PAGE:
slide1 n.
Skip this Video
Loading SlideShow in 5 Seconds..
Consumer Choice and Behavioral Economics PowerPoint Presentation
Download Presentation
Consumer Choice and Behavioral Economics

play fullscreen
1 / 49
Download Presentation

Consumer Choice and Behavioral Economics - PowerPoint PPT Presentation

dorjan
139 Views
Download Presentation

Consumer Choice and Behavioral Economics

- - - - - - - - - - - - - - - - - - - - - - - - - - - E N D - - - - - - - - - - - - - - - - - - - - - - - - - - -
Presentation Transcript

  1. 9 CHAPTER Consumer Choice and Behavioral Economics The Kindle can download books wirelessly. The Kindle experienced steady sales in the months following its introduction, and then it received a huge boost from talk-show host Oprah Winfrey. Prepared by: Fernando Quijano

  2. 9 CHAPTER Chapter Outline andLearning Objectives Consumer Choice and Behavioral Economics

  3. 9.1 LEARNING OBJECTIVE Define utility and explain how consumers choose goods and services to maximize their utility. Utility and Consumer Decision Making The Economic Model of Consumer Behavior in a Nutshell The economic model of consumer behavior predicts that consumers will choose to buy the combination of goods and services that makes them as well off as possible from among all the combinations that their budgets allow them to buy. Utility Utility The enjoyment or satisfaction people receive from consuming goods and services.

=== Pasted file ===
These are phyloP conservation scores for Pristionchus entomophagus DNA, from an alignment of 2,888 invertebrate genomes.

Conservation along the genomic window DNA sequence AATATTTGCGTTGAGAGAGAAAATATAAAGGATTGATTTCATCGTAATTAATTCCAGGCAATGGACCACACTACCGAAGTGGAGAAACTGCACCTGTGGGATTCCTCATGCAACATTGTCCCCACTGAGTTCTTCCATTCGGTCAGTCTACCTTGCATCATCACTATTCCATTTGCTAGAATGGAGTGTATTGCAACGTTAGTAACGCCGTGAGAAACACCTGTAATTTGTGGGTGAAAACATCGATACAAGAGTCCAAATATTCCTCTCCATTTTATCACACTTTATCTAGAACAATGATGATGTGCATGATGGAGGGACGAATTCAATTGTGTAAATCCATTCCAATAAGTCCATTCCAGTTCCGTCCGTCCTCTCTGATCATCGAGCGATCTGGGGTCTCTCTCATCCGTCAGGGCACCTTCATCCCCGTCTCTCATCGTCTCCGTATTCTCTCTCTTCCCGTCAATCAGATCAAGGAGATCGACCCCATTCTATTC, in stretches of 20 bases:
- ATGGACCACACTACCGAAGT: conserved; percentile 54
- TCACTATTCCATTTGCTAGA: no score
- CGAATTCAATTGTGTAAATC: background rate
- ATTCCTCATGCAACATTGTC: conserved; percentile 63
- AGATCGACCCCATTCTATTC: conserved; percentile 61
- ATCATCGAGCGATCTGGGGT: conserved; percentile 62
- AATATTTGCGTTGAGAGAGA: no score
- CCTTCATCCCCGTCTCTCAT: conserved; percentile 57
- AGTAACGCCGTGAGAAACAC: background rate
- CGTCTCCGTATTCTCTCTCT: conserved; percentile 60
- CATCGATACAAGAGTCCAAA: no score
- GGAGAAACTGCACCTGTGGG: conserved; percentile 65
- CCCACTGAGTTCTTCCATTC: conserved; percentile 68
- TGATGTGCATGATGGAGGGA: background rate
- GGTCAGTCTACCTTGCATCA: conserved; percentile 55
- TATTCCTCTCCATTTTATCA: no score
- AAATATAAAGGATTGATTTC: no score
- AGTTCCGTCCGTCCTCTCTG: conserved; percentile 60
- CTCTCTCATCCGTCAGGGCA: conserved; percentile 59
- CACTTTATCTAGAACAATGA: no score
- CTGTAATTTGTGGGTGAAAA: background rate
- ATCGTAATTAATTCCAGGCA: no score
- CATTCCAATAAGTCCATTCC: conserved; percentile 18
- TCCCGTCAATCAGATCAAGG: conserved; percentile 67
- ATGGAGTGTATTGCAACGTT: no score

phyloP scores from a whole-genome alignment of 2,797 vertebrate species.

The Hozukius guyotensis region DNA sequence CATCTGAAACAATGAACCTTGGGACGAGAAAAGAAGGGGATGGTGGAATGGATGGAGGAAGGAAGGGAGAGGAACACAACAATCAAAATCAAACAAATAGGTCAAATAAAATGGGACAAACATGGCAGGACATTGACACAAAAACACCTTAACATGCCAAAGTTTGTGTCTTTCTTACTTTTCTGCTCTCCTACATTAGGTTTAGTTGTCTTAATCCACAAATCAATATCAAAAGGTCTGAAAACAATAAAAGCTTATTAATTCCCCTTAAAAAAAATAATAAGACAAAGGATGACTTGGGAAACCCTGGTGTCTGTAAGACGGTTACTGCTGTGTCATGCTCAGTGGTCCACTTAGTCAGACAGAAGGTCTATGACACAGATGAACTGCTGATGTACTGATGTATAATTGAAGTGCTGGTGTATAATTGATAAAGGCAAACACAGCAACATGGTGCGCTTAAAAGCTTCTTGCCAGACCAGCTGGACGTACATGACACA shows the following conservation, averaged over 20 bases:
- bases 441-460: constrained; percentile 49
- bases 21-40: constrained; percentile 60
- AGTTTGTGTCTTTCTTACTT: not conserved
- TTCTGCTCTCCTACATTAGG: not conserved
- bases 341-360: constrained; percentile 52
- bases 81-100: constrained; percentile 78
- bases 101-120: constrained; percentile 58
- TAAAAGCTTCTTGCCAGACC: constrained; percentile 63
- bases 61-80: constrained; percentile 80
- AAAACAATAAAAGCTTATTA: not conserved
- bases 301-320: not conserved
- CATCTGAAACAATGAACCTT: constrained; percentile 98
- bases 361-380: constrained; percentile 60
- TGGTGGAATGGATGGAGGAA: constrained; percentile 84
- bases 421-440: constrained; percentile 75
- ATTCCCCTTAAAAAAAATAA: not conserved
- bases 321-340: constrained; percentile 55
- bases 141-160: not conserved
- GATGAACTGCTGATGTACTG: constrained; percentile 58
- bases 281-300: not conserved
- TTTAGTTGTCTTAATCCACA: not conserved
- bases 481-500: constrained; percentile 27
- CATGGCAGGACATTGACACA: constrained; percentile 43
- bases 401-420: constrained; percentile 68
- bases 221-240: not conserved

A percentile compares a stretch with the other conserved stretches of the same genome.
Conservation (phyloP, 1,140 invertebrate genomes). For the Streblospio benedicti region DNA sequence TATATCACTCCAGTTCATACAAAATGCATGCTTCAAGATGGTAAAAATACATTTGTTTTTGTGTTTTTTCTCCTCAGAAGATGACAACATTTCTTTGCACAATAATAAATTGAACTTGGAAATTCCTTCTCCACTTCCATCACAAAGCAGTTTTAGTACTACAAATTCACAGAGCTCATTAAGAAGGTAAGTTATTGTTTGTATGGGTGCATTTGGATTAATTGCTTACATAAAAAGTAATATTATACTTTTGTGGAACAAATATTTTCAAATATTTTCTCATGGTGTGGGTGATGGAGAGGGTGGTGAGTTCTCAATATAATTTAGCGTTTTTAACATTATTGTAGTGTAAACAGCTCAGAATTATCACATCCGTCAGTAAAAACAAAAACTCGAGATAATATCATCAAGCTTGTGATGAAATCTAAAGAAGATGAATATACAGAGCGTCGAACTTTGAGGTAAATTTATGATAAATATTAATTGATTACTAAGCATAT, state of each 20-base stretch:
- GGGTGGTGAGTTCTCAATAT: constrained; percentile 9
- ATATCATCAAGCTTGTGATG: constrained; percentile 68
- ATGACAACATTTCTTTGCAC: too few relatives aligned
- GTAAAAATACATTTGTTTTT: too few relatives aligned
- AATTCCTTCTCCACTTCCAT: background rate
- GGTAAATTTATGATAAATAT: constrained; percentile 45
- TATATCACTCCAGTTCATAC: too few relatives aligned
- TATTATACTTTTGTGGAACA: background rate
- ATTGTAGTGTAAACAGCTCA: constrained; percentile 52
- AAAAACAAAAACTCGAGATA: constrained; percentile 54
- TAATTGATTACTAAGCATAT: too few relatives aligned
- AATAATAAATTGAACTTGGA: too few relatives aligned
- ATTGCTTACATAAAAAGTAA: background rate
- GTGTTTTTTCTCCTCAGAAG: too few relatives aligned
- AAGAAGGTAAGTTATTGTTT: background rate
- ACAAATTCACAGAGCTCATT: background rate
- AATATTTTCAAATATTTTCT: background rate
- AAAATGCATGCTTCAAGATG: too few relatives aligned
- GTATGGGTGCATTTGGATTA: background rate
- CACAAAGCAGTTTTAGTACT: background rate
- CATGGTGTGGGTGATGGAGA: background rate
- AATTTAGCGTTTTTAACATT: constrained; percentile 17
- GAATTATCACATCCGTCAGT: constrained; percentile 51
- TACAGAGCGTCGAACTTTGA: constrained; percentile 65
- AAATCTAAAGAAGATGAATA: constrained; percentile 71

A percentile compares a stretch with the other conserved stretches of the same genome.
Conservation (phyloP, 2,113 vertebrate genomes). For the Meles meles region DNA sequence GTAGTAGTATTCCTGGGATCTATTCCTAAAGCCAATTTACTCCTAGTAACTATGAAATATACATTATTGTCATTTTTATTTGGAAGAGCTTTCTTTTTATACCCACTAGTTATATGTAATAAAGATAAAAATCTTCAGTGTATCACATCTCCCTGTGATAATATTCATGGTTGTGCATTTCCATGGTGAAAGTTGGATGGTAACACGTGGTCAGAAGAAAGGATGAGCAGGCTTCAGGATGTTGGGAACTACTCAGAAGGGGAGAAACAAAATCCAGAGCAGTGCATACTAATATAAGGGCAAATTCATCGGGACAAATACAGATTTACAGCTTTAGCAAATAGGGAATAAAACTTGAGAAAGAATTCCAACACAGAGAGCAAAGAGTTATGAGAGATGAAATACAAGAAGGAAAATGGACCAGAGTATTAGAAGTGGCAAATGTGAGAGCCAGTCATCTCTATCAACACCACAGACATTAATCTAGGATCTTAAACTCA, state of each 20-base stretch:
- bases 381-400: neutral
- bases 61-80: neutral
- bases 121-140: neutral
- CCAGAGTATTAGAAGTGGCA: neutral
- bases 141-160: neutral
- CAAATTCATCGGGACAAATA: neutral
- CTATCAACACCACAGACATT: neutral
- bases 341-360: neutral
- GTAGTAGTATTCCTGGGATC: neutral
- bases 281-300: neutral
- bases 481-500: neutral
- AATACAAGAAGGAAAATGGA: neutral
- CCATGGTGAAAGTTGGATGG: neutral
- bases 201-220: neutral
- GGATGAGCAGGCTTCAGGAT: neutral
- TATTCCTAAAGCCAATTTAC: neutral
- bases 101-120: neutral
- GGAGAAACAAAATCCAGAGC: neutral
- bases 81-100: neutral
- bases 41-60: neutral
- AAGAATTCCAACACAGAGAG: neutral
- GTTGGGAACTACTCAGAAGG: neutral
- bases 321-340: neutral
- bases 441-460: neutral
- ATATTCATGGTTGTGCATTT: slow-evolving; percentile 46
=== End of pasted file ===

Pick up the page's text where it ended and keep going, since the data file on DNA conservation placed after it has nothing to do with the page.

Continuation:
4. 9.1 LEARNING OBJECTIVE Define utility and explain how consumers choose goods and services to maximize their utility. Utility and Consumer Decision Making The Principle of Diminishing Marginal Utility Marginal utility (MU) The change in total utility a person receives from consuming one additional unit of a good or service. Law of diminishing marginal utility The principle that consumers experience diminishing additional satisfaction as they consume more of a good or service during a given period of time.

  5. 9.1 LEARNING OBJECTIVE Define utility and explain how consumers choose goods and services to maximize their utility. Utility and Consumer Decision Making The Principle of Diminishing Marginal Utility FIGURE 9-1 Total and Marginal Utility from Eating Pizza on Super Bowl Sunday The figure shows that for the first 5 slices of pizza, the more you eat, the more your total satisfaction, or utility, increases. If you eat a sixth slice, you start to feel ill from eating too much pizza, and your total utility falls. Each additional slice increases your utility by less than the previous slice, so your marginal utility from each slice is less than the one before. Panel (a) shows your total utility rising as you eat the first 5 slices and falling with the sixth slice. Panel (b) shows your marginal utility falling with each additional slice you eat and becoming negative with the sixth slice. The height of the marginal utility line at any quantity of pizza in panel (b) represents the change in utility as a result of consuming that additional slice. For example, the change in utility as a result of consuming 4 slices instead of 3 is 6 utils, so the height of the marginal utility line in panel (b) for the fourth slice is 6 utils.